David Bourget (Western Ontario)
David Chalmers (ANU, NYU)
Rafael De Clercq
Jack Alan Reynolds
Learn more about PhilPapers
Biology and Philosophy 18 (1):41-52 (2003)
Nativists about syntactic processing have argued that linguisticprocessing, understood as the implementation of a rule-basedcomputational architecture, is spared in Williams syndrome, (WMS)subjects – and hence that it provides evidence for a geneticallyspecified language module. This argument is bolstered by treatingSpecific Language Impairments (SLI) and WMS as a developmental doubledissociation which identifies a syntax module. Neuroconstructivists haveargued that the cognitive deficits of a developmental disorder cannot beadequately distinguished using the standard gross behavioural tests ofneuropsychology and that the linguistic abilities of the WMS subject canbe equally well explained by a constructivist strategy of neurallearning in the individual, with linguisitic functions implemented in anassociationist architecture. The neuroconstructivist interpretation ofWMS undermines the hypothesis of a double dissociation between SLI andWMS, leaving unresolved the question of nativism about syntax. Theapparent linguistic virtuosity of WMS subjects is an artefact ofenhanced phonological processing, a fact which is easier to demonstratevia the associationist computational model embraced byneuroconstructivism
|Keywords||Brain Constructivism Language Nativism Neuroscience Science|
|Categories||categorize this paper)|
Setup an account with your affiliations in order to access resources via your University's proxy server
Configure custom proxy (use this if your affiliation does not provide a proxy)
|Through your library|
References found in this work BETA
No references found.
Citations of this work BETA
Claudia Lorena García (2007). Cognitive Modularity, Biological Modularity and Evolvability. Biological Theory: Integrating Development, Evolution and Cognition (KLI) 2 (1):62-73.
Victoria McGeer (2007). Why Neuroscience Matters to Cognitive Neuropsychology. Synthese 159 (3):347 - 371.
Philip S. Gerrans (2013). Imitation, Mind Reading, and Social Learning. Biological Theory 8 (1):20-27.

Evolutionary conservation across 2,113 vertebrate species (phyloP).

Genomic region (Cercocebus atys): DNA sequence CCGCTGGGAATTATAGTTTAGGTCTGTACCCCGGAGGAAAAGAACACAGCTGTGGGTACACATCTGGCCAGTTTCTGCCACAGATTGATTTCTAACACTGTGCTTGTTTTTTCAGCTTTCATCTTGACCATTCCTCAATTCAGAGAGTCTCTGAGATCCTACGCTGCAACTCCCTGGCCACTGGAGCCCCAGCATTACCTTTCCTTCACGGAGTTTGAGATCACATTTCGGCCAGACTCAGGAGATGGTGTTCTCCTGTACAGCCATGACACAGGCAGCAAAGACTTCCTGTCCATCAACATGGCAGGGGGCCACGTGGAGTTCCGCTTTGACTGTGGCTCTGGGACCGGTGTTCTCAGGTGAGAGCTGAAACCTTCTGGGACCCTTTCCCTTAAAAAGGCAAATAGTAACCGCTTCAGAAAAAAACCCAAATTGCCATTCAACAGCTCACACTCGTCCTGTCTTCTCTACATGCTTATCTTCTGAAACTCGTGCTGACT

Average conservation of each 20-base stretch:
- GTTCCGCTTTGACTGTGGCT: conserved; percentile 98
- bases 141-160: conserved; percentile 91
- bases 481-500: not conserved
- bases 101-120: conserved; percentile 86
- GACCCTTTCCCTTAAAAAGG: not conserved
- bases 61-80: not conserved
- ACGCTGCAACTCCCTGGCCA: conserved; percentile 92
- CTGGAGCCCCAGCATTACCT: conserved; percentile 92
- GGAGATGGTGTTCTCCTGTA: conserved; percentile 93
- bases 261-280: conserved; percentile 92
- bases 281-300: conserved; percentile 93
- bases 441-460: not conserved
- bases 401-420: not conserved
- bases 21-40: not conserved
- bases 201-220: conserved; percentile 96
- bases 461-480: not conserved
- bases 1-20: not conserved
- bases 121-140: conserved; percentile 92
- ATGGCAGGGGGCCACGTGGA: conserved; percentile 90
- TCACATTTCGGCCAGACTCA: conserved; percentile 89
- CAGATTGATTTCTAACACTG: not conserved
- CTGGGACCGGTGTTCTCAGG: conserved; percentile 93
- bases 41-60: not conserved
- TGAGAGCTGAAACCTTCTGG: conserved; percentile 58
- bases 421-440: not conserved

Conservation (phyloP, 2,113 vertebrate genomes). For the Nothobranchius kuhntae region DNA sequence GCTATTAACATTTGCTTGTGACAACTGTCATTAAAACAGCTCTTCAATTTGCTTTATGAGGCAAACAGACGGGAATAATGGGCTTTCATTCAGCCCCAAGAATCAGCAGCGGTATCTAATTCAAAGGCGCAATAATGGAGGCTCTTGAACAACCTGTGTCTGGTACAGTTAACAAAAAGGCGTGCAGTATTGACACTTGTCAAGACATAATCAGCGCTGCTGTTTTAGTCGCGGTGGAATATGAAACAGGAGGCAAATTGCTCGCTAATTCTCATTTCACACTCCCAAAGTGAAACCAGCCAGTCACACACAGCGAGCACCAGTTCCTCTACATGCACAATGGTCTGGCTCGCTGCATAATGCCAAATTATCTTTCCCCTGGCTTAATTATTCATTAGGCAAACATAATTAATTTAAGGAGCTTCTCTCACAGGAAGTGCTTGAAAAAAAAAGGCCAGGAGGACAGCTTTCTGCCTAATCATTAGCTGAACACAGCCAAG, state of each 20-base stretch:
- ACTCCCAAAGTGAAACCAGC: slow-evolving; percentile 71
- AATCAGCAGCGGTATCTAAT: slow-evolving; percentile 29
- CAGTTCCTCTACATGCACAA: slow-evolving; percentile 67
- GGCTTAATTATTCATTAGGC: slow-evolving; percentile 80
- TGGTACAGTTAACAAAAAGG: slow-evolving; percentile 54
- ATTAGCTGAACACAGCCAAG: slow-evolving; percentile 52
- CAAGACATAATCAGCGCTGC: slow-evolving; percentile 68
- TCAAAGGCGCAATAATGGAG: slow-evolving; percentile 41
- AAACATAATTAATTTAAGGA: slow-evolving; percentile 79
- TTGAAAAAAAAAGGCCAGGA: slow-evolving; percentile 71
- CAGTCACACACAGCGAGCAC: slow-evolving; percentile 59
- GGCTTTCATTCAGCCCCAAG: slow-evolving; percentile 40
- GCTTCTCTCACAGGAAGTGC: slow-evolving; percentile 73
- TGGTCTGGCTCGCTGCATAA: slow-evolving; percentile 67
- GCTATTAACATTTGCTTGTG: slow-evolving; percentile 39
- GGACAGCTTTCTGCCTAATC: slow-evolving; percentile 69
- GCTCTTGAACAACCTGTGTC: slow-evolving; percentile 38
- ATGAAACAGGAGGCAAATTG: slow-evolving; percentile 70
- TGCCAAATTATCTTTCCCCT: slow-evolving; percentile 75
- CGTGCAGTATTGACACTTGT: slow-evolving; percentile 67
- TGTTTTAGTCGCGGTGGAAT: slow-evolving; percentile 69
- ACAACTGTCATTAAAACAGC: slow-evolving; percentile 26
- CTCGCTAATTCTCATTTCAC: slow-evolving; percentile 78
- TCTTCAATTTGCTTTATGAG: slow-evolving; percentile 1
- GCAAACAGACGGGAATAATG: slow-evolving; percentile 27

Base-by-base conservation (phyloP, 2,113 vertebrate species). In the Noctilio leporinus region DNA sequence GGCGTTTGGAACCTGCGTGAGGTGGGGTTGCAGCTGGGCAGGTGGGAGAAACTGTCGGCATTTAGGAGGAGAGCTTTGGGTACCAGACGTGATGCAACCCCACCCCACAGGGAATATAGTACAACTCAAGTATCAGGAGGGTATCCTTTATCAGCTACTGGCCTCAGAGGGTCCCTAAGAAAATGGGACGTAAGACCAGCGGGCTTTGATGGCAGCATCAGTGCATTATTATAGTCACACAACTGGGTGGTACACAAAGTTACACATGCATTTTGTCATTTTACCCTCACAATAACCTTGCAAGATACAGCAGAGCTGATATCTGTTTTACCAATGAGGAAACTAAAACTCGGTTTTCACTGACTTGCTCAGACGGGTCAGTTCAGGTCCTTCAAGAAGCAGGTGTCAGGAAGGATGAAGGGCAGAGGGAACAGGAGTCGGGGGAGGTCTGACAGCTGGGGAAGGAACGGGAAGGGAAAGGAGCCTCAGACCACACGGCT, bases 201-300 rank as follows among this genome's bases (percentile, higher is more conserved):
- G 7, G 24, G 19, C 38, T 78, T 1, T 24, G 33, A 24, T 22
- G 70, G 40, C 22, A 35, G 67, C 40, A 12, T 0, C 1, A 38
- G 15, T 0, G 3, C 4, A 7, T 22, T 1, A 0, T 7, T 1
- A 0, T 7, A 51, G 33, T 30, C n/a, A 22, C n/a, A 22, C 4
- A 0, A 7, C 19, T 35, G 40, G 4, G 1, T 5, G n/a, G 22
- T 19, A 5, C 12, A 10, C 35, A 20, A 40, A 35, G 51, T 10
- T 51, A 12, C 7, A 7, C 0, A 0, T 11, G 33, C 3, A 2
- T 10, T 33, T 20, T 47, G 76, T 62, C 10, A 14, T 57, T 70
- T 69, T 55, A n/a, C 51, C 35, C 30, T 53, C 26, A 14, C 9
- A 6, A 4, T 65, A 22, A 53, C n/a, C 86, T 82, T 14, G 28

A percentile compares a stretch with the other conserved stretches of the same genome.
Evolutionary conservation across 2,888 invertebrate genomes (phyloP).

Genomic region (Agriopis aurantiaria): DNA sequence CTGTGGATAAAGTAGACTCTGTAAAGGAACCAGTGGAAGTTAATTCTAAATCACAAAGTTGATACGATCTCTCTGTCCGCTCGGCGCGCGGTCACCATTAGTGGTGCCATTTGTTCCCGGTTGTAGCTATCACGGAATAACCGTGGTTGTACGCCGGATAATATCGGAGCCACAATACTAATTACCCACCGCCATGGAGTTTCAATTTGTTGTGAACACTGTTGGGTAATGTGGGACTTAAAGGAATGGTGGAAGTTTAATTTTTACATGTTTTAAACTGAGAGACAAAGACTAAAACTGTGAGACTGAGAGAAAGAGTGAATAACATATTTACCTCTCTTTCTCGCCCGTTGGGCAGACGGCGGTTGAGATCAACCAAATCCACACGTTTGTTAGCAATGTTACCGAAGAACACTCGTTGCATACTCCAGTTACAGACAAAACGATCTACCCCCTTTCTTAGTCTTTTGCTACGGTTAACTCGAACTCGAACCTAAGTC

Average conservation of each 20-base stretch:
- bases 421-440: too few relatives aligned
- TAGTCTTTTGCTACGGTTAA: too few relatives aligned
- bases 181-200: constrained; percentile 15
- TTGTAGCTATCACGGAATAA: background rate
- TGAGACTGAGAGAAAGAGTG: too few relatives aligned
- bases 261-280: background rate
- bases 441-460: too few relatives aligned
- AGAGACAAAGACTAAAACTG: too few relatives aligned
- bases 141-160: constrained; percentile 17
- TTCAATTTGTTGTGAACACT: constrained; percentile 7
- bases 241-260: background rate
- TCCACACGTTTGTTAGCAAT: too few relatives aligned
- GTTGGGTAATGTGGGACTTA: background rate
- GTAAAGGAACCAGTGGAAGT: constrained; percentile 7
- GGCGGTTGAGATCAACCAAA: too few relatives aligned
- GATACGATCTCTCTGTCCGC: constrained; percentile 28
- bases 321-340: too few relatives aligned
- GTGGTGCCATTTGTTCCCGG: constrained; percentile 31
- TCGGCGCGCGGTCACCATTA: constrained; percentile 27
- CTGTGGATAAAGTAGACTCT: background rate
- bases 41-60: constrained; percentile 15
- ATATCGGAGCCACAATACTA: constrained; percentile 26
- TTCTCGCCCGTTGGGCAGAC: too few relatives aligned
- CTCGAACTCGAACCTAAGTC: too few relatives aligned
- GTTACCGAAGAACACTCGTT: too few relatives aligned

Similar books and articles
William Ramsey & Stephen P. Stich (1990). Connectionism and Three Levels of Nativism. Synthese 82 (2):177-205.
Glen Hoffmann (2009). Nativism. Croatian Journal of Philosophy 9 (3):303-315.
Glen Hoffmann (2009). Nativism: In Defense of the Representational Interpretation. Croatian Journal of Philosophy 9 (27):303-315.
Robert J. Matthews (2006). The Case for Linguistic Nativism. In Robert J. Stainton (ed.), Contemporary Debates in Cognitive Science. Malden MA: Blackwell Publishing.
Derek Bickerton (1997). Constructivism, Nativism, and Explanatory Adequacy. Behavioral and Brain Sciences 20 (4):557-558.
Philip Gerrans (2002). Nativism, Neuroconstructivism, and Developmental Disorder. Behavioral and Brain Sciences 25 (6):757-758.
David Pitt (2000). Nativism and the Theory of Content. Protosociology 14:222-239.
David G. Lockwood (2003). “Parallel Architecture” as a Variety of Stratificationalism. Behavioral and Brain Sciences 26 (6):686-687.
Tom Simpson (2005). Toward a Reasonable Nativism. In Peter Carruthers, Stephen Laurence & Stephen Stich (eds.), The Innate Mind: Structure and Contents. New York: Oxford University Press New York. 1--122.
Shaun Nichols (2005). Innateness and Moral Psychology. In Peter Carruthers, Stephen Laurence & Stephen Stich (eds.), The Innate Mind: Structure and Contents. New York: Oxford University Press New York. 353--369.
Added to index2009-01-28
Total downloads34 ( #50,740 of 1,101,143 )
Recent downloads (6 months)7 ( #34,482 of 1,101,143 )
How can I increase my downloads?